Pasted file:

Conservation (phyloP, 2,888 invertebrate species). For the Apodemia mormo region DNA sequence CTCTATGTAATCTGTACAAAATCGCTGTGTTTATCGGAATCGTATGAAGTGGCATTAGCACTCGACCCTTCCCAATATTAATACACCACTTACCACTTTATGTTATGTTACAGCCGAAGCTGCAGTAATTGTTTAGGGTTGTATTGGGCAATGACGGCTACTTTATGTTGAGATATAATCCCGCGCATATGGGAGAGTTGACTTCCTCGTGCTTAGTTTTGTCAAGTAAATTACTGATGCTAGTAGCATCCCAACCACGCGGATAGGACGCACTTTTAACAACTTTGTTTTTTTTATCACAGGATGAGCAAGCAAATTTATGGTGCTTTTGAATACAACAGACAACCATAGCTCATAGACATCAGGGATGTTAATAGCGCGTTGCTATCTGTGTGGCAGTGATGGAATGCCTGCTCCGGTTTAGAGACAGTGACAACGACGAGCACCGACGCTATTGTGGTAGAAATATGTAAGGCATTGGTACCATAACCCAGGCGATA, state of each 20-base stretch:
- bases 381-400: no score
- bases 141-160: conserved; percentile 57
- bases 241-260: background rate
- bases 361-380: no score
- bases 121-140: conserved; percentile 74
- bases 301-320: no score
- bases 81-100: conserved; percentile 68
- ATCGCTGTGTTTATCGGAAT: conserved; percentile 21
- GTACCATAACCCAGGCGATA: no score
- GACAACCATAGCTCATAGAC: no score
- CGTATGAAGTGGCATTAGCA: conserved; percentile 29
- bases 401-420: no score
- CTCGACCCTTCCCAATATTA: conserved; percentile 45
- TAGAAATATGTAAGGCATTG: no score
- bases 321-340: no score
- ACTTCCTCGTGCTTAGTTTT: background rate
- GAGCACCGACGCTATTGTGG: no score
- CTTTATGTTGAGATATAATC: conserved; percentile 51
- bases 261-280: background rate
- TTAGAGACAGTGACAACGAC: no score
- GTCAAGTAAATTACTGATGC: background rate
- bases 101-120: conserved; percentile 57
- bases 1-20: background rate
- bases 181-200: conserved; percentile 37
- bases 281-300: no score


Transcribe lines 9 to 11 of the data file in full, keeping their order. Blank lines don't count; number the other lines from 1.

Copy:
- ATCGCTGTGTTTATCGGAAT: conserved; percentile 21
- GTACCATAACCCAGGCGATA: no score
- GACAACCATAGCTCATAGAC: no score